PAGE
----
Of Growth
And Strength

Sect's 'Lost Boys' struggle to find a place
The St. Paul Pioneer Press ^ | Mon, Dec. 26, 2005 | JAIMEE ROSE

Posted on 12/28/2005 7:39:44 AM PST by tkathy

Sect's 'Lost Boys' struggle to find a place

An Arizona-based polygamist sect has expelled more than 400 teen boys to leave more brides for older men


Arizona Republic On an icy evening before Christmas, two teenage boys pulled their Christmas tree from its slick new box and stared in wonder.

They fluffed the branches and puzzled over ornament placement how exactly does this work? Are you supposed to follow a pattern or just stick them on? They knew they wanted piles of lights, and the boys laughed as they chased each other around the tree, spiraling light onto the dark branches.

"This is, like, my first real, actual Christmas," says Johnny Jessop. He is 16 years old.

Jessop grew up in Colorado City, Ariz., in a polygamous home with 39 moms and more than 300 brothers and sisters, but no Christmas. The holiday is not observed in his religion-ruled town, where the Fundamentalist Church of Jesus Christ of Latter Day Saints has orphaned more than 400 teenagers like Jessop in order to leave young women for marriage to the older men. The men believe they need three wives to get to heaven.

Shunned by their families and forbidden to return home, the "Lost Boys," as they are known, are left to fumble darkly through a world they can't comprehend. With no money and often only eighth-grade educations, many end up homeless or in jail. But a lucky few have found their way to a Salt Lake City support network of mentors who are sending them to school, finding them jobs, giving them homes and asking these boys, for the first time, what they'd like for Christmas.

In the apartment shared by five of the Lost Boys, since the day they put the tree up, the Christmas tree lights have never been turned off.

The tree "fills up space, fills a hole," Jessop says.

The first time Jessop saw Christmas lights, they were on TV.

When you first leave Colorado City, they say, you sit on borrowed sofas in small towns across southern Utah, in the home of whoever has let you in, and stare at the TV screen, uploading American culture.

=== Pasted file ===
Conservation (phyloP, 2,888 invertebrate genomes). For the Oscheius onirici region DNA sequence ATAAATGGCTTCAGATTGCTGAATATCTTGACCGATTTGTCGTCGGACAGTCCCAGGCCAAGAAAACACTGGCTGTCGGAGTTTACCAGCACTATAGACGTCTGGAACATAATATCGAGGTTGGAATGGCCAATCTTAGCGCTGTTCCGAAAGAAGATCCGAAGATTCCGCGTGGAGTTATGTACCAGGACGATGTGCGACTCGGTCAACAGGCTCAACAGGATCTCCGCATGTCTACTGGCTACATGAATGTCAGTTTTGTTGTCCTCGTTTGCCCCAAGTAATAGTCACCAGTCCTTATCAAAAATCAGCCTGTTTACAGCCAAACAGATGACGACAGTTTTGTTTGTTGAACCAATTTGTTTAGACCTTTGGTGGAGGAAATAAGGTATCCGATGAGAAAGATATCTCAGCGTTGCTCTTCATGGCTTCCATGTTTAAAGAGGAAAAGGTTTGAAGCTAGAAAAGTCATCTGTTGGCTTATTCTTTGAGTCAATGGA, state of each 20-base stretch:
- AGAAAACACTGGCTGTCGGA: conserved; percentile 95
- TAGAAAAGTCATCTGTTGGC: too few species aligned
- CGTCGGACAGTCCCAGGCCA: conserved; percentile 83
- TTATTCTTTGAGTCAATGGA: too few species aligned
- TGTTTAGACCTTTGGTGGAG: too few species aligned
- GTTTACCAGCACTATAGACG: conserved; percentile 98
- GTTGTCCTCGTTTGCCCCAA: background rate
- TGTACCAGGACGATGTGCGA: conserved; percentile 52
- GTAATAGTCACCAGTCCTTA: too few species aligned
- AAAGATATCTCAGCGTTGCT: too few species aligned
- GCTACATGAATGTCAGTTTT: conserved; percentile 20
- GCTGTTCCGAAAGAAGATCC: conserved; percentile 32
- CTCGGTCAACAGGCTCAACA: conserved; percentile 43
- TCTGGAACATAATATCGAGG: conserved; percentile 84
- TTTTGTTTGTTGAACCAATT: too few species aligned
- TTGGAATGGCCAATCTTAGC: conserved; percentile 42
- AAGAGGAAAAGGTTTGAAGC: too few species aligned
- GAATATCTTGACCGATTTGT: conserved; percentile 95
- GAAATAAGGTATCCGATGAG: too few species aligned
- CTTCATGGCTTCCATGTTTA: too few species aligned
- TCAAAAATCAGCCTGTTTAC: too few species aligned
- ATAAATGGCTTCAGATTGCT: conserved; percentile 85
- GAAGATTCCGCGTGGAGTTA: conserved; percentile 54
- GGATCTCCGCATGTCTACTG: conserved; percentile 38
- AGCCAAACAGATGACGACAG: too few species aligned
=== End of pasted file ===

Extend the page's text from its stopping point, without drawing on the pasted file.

In the twin communities of Colorado City and Hildale, Utah, TV is banned by FLDS prophet Warren Jeffs, who is in hiding and wanted by the FBI. He was indicted on sexual misconduct charges for arranging the marriages of underage girls. He is also being sued by a group of the Lost Boys, who say he forced them out to reduce competition for wives.

Also against the rules in Colorado City: kissing girls, having a dog, swimming, listening to secular music, celebrating worldly holidays, wearing short-sleeve shirts, talking to people outside their faith and being outside after dark.

The boys go to work in construction at age 8, handing their paychecks over to their fathers. By age 14, they're operating heavy machinery. Education is administered through a religious sieve: no history classes and no biology instruction; and for most, schooling ends after the eighth grade. The only book they read is the Book of Mormon, although the FLDS and the Church of Jesus Christ of Latter-day Saints are not associated; the FLDS split from the mainstream Mormon church more than a century ago over the practice of polygamy.

When a boy reaches his 20s, if he's followed all the rules, he might be allowed to marry, but he won't choose the girl.

"You get a call on the phone," says Brad Zitting, 21, and it's the prophet. " 'Be in my office in one hour.' He marries you right there, work clothes and everything." Then, you're sent off to consummate the marriage, whether you like her or not.

"You know what the worst thing is?" says Zitting, who was exiled for kissing. "The worst thing is when you have the hots for this girl, you're just like uhhhhn. And then she marries your dad."

But in recent years, as a young teen, it is far more common that you'd have a message from Jeffs that goes like this:

" 'Warren wants you out,"' recalls Jessop, banished one week into eighth grade as punishment for visiting a friend's house outside of Colorado City. "I went up to my mom's room, and she was crying. All she said was 'Why?' "

This Christmas, Lost Boy Sam Icke is buying just one gift. He's having a plaque engraved for a man who has everything, and has given Icke and the other Lost Boys everything in return.

Dan Fischer is white-haired, with kind eyes and a dignified air.

He grew up in polygamy, and once had two wives himself.

He is the eldest of 36 children, and his own father was expelled from the faith, his mother reassigned in marriage to another man. For years, he has been watching this exodus of broken-hearted boys.

Fischer, 56, started the Diversity Foundation to help the boys, and has donated more than $2 million to help them.

He finds them work at Ultradent, the dental-supply manufacturing company he owns in the Salt Lake suburbs.

He sends the boys and young men to college to illuminate their minds, gets them into therapy to correct what was there before. In return, he asks that they go to school, keep a job, return phone calls, and learn, above all, to see their lives in a new light.